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Seeing the Beauty in Autism

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Beauty, they say, is in the eye of the beholder. We see that beauty through our own lens and experiences. Sometimes it is obvious and breathtaking, while other times it is unassuming and inconspicuous. The latter is the one that caught me by surprise, a beauty that is present but not recognized enough. What I observed one morning opened my eyes to the beauty in autism.

If you’ve followed along up to now you know the story of Cassie’s ER visit as well as our trips to UW hospital. Because everything comes in threes, we had a third visit to have her stitches removed. Once again I geared up for another appointment involving strategic parking and navigating with Cassie and Jonathan. 

Luck was on our side that morning. Cassie was a trouper as they removed her stitches and Jonathan sat next to me the entire time—a rare feat. I was feeling pretty relaxed as Emily was giving me some follow up instructions. Of course, just as we were preparing to leave, Jonathan bolted out the door. Stunned and with Cassie in my arms, Emily grabbed her from me and said “GO!”.

I ran out of the exam room looking left and right, with no sign of Jonathan. I had now escalated to panic and began running, not knowing which direction he went (and he had plenty of options). Running aimlessly, I turned down a corridor and realized it was a dead end. My panic kicked into high gear, but just as I was about to turn back, I noticed a room with a door slightly ajar. As I walked closer, relief flooded over me as I caught sight of Jonathan. He was intently looking at something with a big smile on his face. 

I entered the room to see Jonathan trying his best to interact with a little boy close to his own age. The child had been severely burned over most of his face and neck. He was smiling back at Jonathan and I heard him ask him his name. Jonathan said nothing but continued to smile at the boy. “His name is Jonathan,” I replied, and then realized we were not alone.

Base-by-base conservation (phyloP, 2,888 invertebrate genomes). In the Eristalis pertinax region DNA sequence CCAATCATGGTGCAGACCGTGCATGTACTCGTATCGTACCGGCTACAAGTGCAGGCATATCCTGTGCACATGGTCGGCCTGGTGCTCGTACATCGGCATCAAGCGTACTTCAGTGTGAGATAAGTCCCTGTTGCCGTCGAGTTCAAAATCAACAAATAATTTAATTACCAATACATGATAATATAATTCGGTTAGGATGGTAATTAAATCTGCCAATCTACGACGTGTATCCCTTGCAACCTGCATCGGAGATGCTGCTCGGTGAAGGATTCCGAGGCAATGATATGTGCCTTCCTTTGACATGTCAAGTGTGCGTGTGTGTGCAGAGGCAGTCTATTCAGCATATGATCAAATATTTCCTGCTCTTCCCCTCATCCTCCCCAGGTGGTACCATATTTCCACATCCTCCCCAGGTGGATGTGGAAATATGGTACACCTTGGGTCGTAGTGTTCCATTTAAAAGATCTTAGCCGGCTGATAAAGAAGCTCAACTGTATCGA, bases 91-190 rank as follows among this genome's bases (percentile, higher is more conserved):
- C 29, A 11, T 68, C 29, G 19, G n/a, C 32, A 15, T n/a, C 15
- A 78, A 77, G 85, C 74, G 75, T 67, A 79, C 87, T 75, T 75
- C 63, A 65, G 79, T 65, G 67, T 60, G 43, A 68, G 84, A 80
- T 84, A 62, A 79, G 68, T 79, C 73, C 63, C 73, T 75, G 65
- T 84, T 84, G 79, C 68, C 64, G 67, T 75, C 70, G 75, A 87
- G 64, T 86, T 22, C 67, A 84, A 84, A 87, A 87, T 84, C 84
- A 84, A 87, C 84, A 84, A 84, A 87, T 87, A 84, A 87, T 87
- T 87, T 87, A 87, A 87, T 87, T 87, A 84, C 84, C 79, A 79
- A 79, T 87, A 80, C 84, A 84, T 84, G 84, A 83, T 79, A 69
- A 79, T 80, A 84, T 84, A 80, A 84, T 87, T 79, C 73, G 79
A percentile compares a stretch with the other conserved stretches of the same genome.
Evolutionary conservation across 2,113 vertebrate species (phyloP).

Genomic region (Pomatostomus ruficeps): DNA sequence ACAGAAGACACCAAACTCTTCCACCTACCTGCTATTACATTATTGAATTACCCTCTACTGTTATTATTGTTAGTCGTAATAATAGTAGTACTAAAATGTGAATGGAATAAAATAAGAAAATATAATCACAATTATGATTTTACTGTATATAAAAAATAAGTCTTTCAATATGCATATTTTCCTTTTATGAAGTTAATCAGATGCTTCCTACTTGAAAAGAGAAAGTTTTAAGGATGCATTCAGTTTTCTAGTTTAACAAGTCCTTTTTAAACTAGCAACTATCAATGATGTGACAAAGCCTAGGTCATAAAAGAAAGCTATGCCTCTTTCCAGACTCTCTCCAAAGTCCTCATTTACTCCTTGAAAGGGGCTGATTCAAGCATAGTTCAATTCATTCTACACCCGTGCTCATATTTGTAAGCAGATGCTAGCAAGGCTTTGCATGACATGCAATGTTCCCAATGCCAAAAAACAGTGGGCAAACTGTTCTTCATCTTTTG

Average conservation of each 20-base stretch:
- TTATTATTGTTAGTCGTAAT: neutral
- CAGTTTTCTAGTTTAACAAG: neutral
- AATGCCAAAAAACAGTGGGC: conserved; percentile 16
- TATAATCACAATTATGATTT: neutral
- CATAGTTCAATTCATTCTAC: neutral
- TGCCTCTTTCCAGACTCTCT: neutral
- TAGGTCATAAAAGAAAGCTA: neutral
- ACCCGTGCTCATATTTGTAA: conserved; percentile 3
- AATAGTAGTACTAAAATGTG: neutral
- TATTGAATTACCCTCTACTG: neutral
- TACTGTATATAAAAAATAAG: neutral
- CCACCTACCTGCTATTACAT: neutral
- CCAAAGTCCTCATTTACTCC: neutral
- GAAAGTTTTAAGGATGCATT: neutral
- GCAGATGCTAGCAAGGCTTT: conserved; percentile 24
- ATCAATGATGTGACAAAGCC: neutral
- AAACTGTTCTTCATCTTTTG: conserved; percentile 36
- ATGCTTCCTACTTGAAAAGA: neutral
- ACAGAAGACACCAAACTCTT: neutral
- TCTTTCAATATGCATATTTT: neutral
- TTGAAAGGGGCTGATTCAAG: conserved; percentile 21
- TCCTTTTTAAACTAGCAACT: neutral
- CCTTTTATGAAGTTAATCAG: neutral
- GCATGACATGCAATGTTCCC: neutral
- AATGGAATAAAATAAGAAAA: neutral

Standing several feet away was a man, who I assumed was the child’s father. His face told the story of a parent who was dealing with his own struggles and heartache. But it softened as he watched Jonathan and his son. 

He proceeded to tell me that most children were afraid of his son due to the burns that had severely disfigured his face. Finding and keeping friends was challenging, not to mention explaining why his son looked so different from other children. In that moment it dawned on me, the beauty in autism. I looked at him and said, “My son has autism, and to him, your son looks no different than anyone else.” It was a powerful moment for both of us, watching them interact, laugh and smile. 

As Jonathan and I made our way back to Cassie, my thoughts were still on the two boys. Had I been so engrossed with the struggles and obstacles raising a son with autism, that I had missed the positive aspects? Or was this an isolated incident? If beauty is in the eye of the beholder, I would need to be receptive to those beautiful moments.

The significance of that morning had opened my eyes to a new possibility and I had been given an insight I had never considered. With a clearer field of vision I would know to always be on the lookout for the beauty in autism.

4 Responses

  1. This is beautiful, drew my heart and perspective to a new awareness. Even how fear can be a beautiful trigger to transform to LOVE

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